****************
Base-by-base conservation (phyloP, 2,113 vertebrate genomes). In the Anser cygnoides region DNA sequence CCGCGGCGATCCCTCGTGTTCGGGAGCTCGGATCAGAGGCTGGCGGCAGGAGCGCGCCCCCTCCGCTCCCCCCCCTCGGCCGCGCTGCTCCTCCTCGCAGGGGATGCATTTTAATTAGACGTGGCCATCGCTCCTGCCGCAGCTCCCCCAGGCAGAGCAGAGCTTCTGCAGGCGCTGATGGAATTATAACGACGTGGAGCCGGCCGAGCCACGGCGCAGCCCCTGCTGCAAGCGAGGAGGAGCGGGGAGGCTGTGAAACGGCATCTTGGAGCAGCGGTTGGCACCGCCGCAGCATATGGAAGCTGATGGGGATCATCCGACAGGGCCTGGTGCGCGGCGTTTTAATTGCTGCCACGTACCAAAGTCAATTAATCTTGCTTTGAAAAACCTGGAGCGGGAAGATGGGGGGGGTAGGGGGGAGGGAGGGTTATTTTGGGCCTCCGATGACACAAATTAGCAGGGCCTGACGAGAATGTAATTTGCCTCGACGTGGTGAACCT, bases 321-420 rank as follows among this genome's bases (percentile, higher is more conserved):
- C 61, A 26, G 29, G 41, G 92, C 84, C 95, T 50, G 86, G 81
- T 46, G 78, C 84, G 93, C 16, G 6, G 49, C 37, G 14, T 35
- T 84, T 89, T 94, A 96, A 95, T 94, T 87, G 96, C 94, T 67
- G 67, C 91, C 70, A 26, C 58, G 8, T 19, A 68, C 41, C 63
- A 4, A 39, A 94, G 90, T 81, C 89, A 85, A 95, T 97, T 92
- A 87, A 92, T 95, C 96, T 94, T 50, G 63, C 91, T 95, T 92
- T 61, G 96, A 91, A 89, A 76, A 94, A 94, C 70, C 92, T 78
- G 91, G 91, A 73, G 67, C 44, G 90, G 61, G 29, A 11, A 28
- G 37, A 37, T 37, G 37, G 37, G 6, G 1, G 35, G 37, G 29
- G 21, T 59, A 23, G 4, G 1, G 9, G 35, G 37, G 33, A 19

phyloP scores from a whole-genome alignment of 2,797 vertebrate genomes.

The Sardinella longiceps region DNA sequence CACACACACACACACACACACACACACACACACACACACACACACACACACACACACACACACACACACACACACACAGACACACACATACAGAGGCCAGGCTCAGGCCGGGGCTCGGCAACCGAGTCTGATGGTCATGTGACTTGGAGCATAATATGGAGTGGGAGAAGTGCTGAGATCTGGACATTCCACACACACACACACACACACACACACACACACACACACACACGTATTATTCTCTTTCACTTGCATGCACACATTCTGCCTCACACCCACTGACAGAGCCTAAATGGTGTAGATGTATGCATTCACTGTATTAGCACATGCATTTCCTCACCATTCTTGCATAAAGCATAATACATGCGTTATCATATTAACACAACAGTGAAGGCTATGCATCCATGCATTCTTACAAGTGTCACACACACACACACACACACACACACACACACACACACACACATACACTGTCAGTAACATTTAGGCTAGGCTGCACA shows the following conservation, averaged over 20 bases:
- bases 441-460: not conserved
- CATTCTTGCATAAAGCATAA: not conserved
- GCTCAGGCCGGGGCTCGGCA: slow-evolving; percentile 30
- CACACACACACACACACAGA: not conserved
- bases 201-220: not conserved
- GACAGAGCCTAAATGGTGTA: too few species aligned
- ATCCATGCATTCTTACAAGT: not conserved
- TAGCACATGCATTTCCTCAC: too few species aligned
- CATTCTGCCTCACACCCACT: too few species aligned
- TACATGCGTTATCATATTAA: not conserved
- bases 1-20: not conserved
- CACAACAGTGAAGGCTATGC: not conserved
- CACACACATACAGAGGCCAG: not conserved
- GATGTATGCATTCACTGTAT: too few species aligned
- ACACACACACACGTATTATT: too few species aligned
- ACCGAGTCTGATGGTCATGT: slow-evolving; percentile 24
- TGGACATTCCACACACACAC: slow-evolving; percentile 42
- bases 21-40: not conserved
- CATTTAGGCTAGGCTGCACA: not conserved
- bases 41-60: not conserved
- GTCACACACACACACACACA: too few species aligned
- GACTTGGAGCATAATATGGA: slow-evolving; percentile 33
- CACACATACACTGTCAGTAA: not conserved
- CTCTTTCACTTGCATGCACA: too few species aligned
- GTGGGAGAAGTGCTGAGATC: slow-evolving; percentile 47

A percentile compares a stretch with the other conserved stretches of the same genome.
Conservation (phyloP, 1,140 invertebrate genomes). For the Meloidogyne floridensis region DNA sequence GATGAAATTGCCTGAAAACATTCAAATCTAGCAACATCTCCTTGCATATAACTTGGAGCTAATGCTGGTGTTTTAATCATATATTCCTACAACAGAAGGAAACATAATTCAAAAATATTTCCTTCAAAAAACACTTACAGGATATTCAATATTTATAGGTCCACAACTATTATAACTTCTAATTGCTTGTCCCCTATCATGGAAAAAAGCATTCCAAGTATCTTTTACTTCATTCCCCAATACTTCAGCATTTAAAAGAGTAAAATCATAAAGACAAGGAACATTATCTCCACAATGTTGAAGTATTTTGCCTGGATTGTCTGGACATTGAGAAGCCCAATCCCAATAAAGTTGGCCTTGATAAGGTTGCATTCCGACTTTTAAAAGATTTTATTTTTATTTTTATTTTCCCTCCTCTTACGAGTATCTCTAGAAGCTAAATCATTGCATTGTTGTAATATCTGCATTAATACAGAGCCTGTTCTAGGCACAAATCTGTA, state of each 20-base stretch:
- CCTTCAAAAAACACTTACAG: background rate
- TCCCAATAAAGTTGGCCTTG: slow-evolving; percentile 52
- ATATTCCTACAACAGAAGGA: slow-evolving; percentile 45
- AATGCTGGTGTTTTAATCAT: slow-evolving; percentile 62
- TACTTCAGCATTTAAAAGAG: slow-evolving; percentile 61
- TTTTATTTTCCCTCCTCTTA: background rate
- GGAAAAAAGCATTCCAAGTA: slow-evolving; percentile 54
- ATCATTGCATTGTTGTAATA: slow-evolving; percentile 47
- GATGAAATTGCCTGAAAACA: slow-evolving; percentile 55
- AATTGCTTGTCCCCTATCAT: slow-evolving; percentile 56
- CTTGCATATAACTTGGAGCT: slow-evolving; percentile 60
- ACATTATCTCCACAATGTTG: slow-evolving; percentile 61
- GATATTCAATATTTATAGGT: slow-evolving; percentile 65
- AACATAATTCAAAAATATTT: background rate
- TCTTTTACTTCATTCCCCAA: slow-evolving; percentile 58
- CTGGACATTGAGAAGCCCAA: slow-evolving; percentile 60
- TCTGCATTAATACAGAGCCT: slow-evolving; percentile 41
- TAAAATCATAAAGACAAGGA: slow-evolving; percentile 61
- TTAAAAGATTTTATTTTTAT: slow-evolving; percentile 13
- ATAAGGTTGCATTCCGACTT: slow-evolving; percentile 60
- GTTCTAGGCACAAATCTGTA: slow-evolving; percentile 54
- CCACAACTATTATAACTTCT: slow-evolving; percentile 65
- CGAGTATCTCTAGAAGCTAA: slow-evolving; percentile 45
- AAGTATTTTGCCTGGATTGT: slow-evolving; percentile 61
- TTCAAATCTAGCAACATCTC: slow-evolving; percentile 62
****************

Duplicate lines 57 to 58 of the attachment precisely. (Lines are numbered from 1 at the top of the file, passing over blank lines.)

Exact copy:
- TCTGCATTAATACAGAGCCT: slow-evolving; percentile 41
- TAAAATCATAAAGACAAGGA: slow-evolving; percentile 61